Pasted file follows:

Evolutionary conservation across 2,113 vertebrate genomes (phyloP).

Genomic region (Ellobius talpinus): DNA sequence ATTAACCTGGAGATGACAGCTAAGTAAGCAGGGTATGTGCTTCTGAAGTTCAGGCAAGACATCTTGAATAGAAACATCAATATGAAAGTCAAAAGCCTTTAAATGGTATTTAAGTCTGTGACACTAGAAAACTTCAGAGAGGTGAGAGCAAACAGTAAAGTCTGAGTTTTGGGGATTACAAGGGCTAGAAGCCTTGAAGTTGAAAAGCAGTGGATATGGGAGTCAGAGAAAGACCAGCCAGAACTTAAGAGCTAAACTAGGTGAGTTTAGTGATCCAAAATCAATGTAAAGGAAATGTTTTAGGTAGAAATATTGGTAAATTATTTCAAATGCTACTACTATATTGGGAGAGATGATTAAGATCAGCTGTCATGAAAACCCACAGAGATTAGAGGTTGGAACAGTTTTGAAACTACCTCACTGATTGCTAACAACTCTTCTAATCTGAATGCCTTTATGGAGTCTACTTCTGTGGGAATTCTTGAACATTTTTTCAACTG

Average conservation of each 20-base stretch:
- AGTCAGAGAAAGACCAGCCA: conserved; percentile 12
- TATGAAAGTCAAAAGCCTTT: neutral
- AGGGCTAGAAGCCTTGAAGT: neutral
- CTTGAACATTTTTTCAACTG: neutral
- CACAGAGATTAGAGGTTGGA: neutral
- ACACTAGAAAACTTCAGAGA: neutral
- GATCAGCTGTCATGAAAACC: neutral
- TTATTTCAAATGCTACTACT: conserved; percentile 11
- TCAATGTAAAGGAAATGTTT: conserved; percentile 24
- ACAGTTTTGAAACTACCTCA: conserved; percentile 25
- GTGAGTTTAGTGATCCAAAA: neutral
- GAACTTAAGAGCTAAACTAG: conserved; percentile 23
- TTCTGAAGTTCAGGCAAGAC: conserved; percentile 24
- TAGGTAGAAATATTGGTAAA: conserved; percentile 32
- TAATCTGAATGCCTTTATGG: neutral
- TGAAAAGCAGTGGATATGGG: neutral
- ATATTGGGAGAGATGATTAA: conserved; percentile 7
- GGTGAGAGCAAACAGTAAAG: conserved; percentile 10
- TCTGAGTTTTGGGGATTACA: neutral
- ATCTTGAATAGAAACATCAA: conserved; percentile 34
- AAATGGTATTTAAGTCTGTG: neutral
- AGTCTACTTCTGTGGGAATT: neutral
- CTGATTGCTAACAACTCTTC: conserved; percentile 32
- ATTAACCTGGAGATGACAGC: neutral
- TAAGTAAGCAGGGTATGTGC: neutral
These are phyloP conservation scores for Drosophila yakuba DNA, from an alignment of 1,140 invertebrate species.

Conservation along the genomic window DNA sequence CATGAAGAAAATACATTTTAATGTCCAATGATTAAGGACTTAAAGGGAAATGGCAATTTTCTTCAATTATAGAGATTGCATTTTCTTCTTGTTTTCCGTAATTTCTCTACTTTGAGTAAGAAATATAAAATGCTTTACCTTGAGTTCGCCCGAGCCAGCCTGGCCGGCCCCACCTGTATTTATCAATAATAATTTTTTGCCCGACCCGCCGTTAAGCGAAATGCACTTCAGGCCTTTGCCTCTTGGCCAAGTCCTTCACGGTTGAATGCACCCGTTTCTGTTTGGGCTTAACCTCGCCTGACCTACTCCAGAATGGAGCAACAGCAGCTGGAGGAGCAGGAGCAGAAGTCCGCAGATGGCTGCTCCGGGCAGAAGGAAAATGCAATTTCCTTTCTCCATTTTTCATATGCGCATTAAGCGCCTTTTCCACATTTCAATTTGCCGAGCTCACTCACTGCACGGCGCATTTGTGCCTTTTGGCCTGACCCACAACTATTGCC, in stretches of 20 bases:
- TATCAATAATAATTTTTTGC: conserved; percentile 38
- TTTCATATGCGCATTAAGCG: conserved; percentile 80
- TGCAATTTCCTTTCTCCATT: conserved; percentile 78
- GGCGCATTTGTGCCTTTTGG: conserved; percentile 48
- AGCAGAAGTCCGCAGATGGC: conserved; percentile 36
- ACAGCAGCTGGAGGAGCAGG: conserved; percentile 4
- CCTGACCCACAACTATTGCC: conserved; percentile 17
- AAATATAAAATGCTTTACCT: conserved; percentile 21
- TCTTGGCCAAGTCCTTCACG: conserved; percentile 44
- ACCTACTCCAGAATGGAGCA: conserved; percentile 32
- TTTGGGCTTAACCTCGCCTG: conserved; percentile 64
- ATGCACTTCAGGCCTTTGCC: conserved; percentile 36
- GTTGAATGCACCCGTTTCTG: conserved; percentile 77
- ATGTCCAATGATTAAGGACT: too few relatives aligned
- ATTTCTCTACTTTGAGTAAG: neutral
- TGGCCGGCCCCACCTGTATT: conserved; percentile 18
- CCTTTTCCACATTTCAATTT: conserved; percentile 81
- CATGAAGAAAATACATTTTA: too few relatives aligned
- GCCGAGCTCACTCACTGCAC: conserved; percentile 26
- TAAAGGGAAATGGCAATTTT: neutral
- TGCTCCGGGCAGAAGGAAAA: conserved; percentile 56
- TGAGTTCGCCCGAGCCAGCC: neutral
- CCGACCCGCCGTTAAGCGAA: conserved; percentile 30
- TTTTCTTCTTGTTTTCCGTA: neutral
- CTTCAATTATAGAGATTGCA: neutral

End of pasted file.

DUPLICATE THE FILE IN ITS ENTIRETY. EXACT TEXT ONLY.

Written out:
Evolutionary conservation across 2,113 vertebrate genomes (phyloP).

Genomic region (Ellobius talpinus): DNA sequence ATTAACCTGGAGATGACAGCTAAGTAAGCAGGGTATGTGCTTCTGAAGTTCAGGCAAGACATCTTGAATAGAAACATCAATATGAAAGTCAAAAGCCTTTAAATGGTATTTAAGTCTGTGACACTAGAAAACTTCAGAGAGGTGAGAGCAAACAGTAAAGTCTGAGTTTTGGGGATTACAAGGGCTAGAAGCCTTGAAGTTGAAAAGCAGTGGATATGGGAGTCAGAGAAAGACCAGCCAGAACTTAAGAGCTAAACTAGGTGAGTTTAGTGATCCAAAATCAATGTAAAGGAAATGTTTTAGGTAGAAATATTGGTAAATTATTTCAAATGCTACTACTATATTGGGAGAGATGATTAAGATCAGCTGTCATGAAAACCCACAGAGATTAGAGGTTGGAACAGTTTTGAAACTACCTCACTGATTGCTAACAACTCTTCTAATCTGAATGCCTTTATGGAGTCTACTTCTGTGGGAATTCTTGAACATTTTTTCAACTG

Average conservation of each 20-base stretch:
- AGTCAGAGAAAGACCAGCCA: conserved; percentile 12
- TATGAAAGTCAAAAGCCTTT: neutral
- AGGGCTAGAAGCCTTGAAGT: neutral
- CTTGAACATTTTTTCAACTG: neutral
- CACAGAGATTAGAGGTTGGA: neutral
- ACACTAGAAAACTTCAGAGA: neutral
- GATCAGCTGTCATGAAAACC: neutral
- TTATTTCAAATGCTACTACT: conserved; percentile 11
- TCAATGTAAAGGAAATGTTT: conserved; percentile 24
- ACAGTTTTGAAACTACCTCA: conserved; percentile 25
- GTGAGTTTAGTGATCCAAAA: neutral
- GAACTTAAGAGCTAAACTAG: conserved; percentile 23
- TTCTGAAGTTCAGGCAAGAC: conserved; percentile 24
- TAGGTAGAAATATTGGTAAA: conserved; percentile 32
- TAATCTGAATGCCTTTATGG: neutral
- TGAAAAGCAGTGGATATGGG: neutral
- ATATTGGGAGAGATGATTAA: conserved; percentile 7
- GGTGAGAGCAAACAGTAAAG: conserved; percentile 10
- TCTGAGTTTTGGGGATTACA: neutral
- ATCTTGAATAGAAACATCAA: conserved; percentile 34
- AAATGGTATTTAAGTCTGTG: neutral
- AGTCTACTTCTGTGGGAATT: neutral
- CTGATTGCTAACAACTCTTC: conserved; percentile 32
- ATTAACCTGGAGATGACAGC: neutral
- TAAGTAAGCAGGGTATGTGC: neutral
These are phyloP conservation scores for Drosophila yakuba DNA, from an alignment of 1,140 invertebrate species.

Conservation along the genomic window DNA sequence CATGAAGAAAATACATTTTAATGTCCAATGATTAAGGACTTAAAGGGAAATGGCAATTTTCTTCAATTATAGAGATTGCATTTTCTTCTTGTTTTCCGTAATTTCTCTACTTTGAGTAAGAAATATAAAATGCTTTACCTTGAGTTCGCCCGAGCCAGCCTGGCCGGCCCCACCTGTATTTATCAATAATAATTTTTTGCCCGACCCGCCGTTAAGCGAAATGCACTTCAGGCCTTTGCCTCTTGGCCAAGTCCTTCACGGTTGAATGCACCCGTTTCTGTTTGGGCTTAACCTCGCCTGACCTACTCCAGAATGGAGCAACAGCAGCTGGAGGAGCAGGAGCAGAAGTCCGCAGATGGCTGCTCCGGGCAGAAGGAAAATGCAATTTCCTTTCTCCATTTTTCATATGCGCATTAAGCGCCTTTTCCACATTTCAATTTGCCGAGCTCACTCACTGCACGGCGCATTTGTGCCTTTTGGCCTGACCCACAACTATTGCC, in stretches of 20 bases:
- TATCAATAATAATTTTTTGC: conserved; percentile 38
- TTTCATATGCGCATTAAGCG: conserved; percentile 80
- TGCAATTTCCTTTCTCCATT: conserved; percentile 78
- GGCGCATTTGTGCCTTTTGG: conserved; percentile 48
- AGCAGAAGTCCGCAGATGGC: conserved; percentile 36
- ACAGCAGCTGGAGGAGCAGG: conserved; percentile 4
- CCTGACCCACAACTATTGCC: conserved; percentile 17
- AAATATAAAATGCTTTACCT: conserved; percentile 21
- TCTTGGCCAAGTCCTTCACG: conserved; percentile 44
- ACCTACTCCAGAATGGAGCA: conserved; percentile 32
- TTTGGGCTTAACCTCGCCTG: conserved; percentile 64
- ATGCACTTCAGGCCTTTGCC: conserved; percentile 36
- GTTGAATGCACCCGTTTCTG: conserved; percentile 77
- ATGTCCAATGATTAAGGACT: too few relatives aligned
- ATTTCTCTACTTTGAGTAAG: neutral
- TGGCCGGCCCCACCTGTATT: conserved; percentile 18
- CCTTTTCCACATTTCAATTT: conserved; percentile 81
- CATGAAGAAAATACATTTTA: too few relatives aligned
- GCCGAGCTCACTCACTGCAC: conserved; percentile 26
- TAAAGGGAAATGGCAATTTT: neutral
- TGCTCCGGGCAGAAGGAAAA: conserved; percentile 56
- TGAGTTCGCCCGAGCCAGCC: neutral
- CCGACCCGCCGTTAAGCGAA: conserved; percentile 30
- TTTTCTTCTTGTTTTCCGTA: neutral
- CTTCAATTATAGAGATTGCA: neutral